The first case in a human was reported in 1970 in the Democratic Republic of the Congo, which still has the majority of infections. Other African countries where it has been found: Cameroon, Central African Republic, Cote d’Ivoire, Democratic Republic of the Congo, Gabon, Liberia, Nigeria, Republic of the Congo and Sierra Leone.

Human symptoms of monkeypox are similar to but milder than the symptoms of smallpox, the CDC says. It presents itself as a flu-like illness accompanied by lymph-node swelling and rash on the face and body.

Monkeypox starts off with fever, headache, muscle aches, and exhaustion. Monkeypox also causes lymph nodes to swell, something that smallpox does not. The incubation period is usually 7−14 days but can range from 5−21 days.

The CDC is urging healthcare providers in the U.S. to be alert for patients who have rashes consistent with monkeypox, regardless of whether they have traveled or have specific risks for monkeypox. See more information from the travel notice here.

Monkeypox is a rare virus first discovered in 1958.

How do you catch monkeypox?

The CDC issued new monkeypox guidance earlier this month as the number of suspected cases nationwide boomed, marking America's largest-ever outbreak of monkeypox, which typically has been confined to other continents.

While the CDC says the risk to the general public remains low, people are urged to avoid close contact with those who are sick, including those with skin or genital lesions, as well as sick or dead animals. Anyone displaying symptoms, like unexplained skin rash or lesions, should reach out to their healthcare providers for guidance.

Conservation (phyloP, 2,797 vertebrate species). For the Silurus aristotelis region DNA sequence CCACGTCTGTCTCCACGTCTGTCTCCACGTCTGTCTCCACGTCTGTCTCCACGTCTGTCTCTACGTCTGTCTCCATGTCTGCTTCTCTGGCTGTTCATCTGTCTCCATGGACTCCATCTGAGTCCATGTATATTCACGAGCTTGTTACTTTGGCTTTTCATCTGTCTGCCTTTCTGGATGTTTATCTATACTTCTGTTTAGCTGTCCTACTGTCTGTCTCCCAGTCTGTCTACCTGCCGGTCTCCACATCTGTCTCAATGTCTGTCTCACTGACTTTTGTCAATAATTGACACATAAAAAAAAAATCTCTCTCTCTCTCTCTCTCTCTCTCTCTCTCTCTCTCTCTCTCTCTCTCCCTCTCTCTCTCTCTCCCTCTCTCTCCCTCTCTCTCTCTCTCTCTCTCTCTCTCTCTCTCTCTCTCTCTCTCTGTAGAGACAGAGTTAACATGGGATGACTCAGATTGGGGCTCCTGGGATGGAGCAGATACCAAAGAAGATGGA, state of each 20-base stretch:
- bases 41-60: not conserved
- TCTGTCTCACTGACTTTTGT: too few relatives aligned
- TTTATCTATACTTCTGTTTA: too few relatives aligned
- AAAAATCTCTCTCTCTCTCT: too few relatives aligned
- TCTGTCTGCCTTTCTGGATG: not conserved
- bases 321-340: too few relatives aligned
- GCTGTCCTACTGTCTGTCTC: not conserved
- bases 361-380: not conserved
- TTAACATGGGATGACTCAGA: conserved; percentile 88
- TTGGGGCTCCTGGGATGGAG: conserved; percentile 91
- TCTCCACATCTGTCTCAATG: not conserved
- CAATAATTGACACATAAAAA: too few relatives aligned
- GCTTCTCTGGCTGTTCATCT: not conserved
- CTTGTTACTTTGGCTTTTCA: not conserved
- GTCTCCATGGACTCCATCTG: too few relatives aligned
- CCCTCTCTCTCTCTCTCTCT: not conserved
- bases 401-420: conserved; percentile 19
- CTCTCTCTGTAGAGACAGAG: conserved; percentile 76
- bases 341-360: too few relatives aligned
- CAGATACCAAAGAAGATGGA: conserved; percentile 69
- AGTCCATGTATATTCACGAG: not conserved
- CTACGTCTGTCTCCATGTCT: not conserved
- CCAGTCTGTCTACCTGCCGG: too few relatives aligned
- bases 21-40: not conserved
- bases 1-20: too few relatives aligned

What you should do if you think you might have monkeypox

Anyone with a rash that looks like monkeypox should talk to their healthcare provider, even if they don’t think they had contact with someone who has monkeypox. According to the CDC, people who may be at higher risk might include but are not limited to those who:

  1. Had contact with someone who had a rash that looks like monkeypox or someone who was diagnosed with confirmed or probable monkeypox
  2. Had skin-to-skin contact with someone in a social network experiencing monkeypox activity, this includes men who have sex with men who meet partners through an online website, app or social event
  3. Traveled outside the U.S. to a country with confirmed cases of monkeypox or where monkeypox activity has been ongoing
  4. Had contact with a dead or live wild animal or exotic pet that exists only in Africa or used a product derived from such animals
We already have vaccines and treatments approved for monkeypox

What are the symptoms of monkeypox?

Human symptoms of monkeypox are similar to but milder than the symptoms of smallpox, the CDC says. It presents itself as a flu-like illness accompanied by lymph-node swelling and rash on the face and body.

Monkeypox starts off with fever, headache, muscle aches, and exhaustion. Monkeypox also causes lymph nodes to swell, something that smallpox does not. The incubation period is usually 7 to 14 days but can range from 5 to 21 days.

The CDC is urging healthcare providers in the U.S. to be alert for patients who have rashes consistent with monkeypox, regardless of whether they have traveled or have specific risks for monkeypox. See more information from the travel notice here.

Symptoms take 7-14 days to show, but can take up to 21 days to show